Repotting Dypsis decaryi

Las Vegas, NV(Zone 9b)

My triangle palm got pretty beat up by the wind a while back. I had tied it to a post in two places in hopes it would survive the wind. The result was the rope that secured the tree broke, but not the rope holding the pot. Several roots broke.

It has seemed for a while that few new roots are growing. It has had a couple inches of root visible beneath the trunk for quite a while. So my question is this. Will the tree survive if I prune some roots and repot deeper, bringing the soil level above the bottom of the trunk.

Sorry about 90˚ rotation on the second pic.

Thumbnail by daves_not_here Thumbnail by daves_not_here
Acton, CA(Zone 8b)

I don't know if it will survive... this species is pretty sensitive to having its roots messed with.. I would gently pull it out of this pot, trying not to disturb the current roots (do NOT prune triangle palm roots, ever!) and stick the whole thing in a much deeper pot and bury all the roots up to the trunk, and tamp down gently, water well, maybe add a bit more soil, water again and tamp again. Be sure the water is draining well from the pot (add a good, well draining soil mix, like that sold at Home Depot for palms, or maybe even a cactus soil mix). Place palm somewhere where there is no possibility of it blowing over again preferably completely out of the wind and mostly out of the sun (at least hot, afternoon sun). And hope for the best.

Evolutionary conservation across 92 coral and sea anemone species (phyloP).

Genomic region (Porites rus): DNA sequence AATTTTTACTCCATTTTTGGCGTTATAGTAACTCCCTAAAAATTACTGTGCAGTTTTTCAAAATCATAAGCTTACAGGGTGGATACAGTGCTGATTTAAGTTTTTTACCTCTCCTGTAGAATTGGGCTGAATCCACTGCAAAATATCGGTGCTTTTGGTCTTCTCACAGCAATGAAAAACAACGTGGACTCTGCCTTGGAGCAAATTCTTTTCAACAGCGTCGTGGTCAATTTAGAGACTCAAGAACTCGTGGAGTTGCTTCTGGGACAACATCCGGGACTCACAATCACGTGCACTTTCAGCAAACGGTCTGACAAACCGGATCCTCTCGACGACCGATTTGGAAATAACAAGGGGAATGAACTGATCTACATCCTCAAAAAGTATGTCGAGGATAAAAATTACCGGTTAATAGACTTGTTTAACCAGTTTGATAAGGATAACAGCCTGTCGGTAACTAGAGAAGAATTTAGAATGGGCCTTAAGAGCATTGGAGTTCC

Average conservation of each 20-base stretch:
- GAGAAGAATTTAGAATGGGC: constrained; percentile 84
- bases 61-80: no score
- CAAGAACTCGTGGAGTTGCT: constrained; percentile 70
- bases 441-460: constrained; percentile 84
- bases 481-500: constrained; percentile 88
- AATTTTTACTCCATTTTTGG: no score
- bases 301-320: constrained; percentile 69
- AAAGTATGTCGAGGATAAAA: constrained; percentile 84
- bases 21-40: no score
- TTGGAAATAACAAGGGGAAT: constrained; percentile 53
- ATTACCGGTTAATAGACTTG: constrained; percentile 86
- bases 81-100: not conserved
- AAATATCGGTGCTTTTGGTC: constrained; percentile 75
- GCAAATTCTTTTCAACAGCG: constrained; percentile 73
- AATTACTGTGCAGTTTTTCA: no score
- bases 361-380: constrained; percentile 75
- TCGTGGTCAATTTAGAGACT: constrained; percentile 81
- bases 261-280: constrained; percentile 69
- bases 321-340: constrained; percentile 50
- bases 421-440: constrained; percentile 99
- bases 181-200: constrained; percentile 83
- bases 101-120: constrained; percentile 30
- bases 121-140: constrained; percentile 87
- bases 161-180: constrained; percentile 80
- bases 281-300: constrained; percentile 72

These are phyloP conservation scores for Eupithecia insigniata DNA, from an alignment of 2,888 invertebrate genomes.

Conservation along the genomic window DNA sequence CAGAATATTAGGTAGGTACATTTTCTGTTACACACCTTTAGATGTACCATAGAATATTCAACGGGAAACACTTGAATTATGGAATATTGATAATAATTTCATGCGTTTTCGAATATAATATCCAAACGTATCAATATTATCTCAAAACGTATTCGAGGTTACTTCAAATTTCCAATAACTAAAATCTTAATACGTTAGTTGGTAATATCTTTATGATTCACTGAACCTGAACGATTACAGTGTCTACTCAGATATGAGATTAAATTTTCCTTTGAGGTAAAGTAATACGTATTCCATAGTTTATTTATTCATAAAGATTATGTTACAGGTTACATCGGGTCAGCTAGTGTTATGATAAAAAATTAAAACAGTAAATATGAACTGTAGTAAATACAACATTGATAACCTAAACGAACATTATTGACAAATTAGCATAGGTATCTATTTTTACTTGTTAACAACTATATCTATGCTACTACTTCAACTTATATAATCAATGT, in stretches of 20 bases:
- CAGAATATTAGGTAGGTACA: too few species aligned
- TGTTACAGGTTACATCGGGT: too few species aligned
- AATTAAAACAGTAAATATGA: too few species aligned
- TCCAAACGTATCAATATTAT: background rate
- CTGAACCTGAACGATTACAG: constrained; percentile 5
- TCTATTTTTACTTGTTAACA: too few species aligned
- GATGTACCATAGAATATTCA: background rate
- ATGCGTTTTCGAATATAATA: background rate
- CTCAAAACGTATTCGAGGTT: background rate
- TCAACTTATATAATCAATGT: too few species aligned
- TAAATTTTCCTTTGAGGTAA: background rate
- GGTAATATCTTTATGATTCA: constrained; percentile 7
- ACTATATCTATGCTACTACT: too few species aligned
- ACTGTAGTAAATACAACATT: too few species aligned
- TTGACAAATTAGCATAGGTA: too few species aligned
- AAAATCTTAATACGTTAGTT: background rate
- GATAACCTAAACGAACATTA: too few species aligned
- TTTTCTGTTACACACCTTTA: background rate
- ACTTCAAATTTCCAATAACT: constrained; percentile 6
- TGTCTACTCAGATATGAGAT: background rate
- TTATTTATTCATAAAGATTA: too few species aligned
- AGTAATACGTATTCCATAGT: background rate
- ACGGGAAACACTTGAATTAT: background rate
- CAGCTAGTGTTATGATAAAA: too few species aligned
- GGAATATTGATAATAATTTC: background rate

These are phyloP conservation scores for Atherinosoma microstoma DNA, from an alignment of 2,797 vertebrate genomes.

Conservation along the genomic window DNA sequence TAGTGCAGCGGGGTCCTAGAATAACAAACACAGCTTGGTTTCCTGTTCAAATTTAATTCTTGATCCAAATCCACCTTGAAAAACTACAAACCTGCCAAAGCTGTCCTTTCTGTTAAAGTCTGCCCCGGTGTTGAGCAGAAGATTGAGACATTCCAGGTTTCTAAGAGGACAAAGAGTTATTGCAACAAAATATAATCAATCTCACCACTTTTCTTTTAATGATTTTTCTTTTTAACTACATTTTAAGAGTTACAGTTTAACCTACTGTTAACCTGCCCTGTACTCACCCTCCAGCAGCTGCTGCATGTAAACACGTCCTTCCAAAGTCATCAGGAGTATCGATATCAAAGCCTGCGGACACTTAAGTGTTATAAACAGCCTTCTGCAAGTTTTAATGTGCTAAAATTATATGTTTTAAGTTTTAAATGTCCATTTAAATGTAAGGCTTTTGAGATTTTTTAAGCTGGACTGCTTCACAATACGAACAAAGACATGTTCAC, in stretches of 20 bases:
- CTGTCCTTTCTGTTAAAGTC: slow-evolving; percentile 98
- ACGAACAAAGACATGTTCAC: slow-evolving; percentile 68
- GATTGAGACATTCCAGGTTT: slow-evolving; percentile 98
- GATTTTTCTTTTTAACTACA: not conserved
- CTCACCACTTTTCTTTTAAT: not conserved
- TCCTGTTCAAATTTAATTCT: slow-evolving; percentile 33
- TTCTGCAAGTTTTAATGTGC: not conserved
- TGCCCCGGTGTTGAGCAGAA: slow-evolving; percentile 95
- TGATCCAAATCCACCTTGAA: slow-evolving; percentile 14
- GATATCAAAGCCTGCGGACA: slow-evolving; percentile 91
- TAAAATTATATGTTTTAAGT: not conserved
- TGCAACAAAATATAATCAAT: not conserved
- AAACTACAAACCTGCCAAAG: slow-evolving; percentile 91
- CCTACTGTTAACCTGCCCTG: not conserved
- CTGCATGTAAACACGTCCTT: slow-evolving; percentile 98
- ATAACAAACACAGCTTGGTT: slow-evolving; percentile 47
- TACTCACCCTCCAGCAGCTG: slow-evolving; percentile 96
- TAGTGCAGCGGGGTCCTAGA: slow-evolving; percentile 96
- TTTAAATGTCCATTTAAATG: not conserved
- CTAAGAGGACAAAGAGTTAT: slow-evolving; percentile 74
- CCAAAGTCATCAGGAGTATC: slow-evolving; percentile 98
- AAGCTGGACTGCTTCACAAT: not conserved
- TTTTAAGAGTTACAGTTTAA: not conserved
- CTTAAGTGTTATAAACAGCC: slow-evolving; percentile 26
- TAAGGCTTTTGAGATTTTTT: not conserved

Las Vegas, NV(Zone 9b)

Thanks Palmbob. I went the cheap route and put it in a 30 gal trash can. The Supersoil palm and cactus mix works well, though their formula changes from time to time. Generally I'll add some pumice or perlite.

Thanks for the warning about root pruning. You have said in other posts that some palms won't tolerate digging and transplanting.

It's in full shade now on the north side of the house. It will also get some wind protection there. I may move it to the back though. It would get some morning sun, and with as close together as these houses were built, it will be better protected from the wind.

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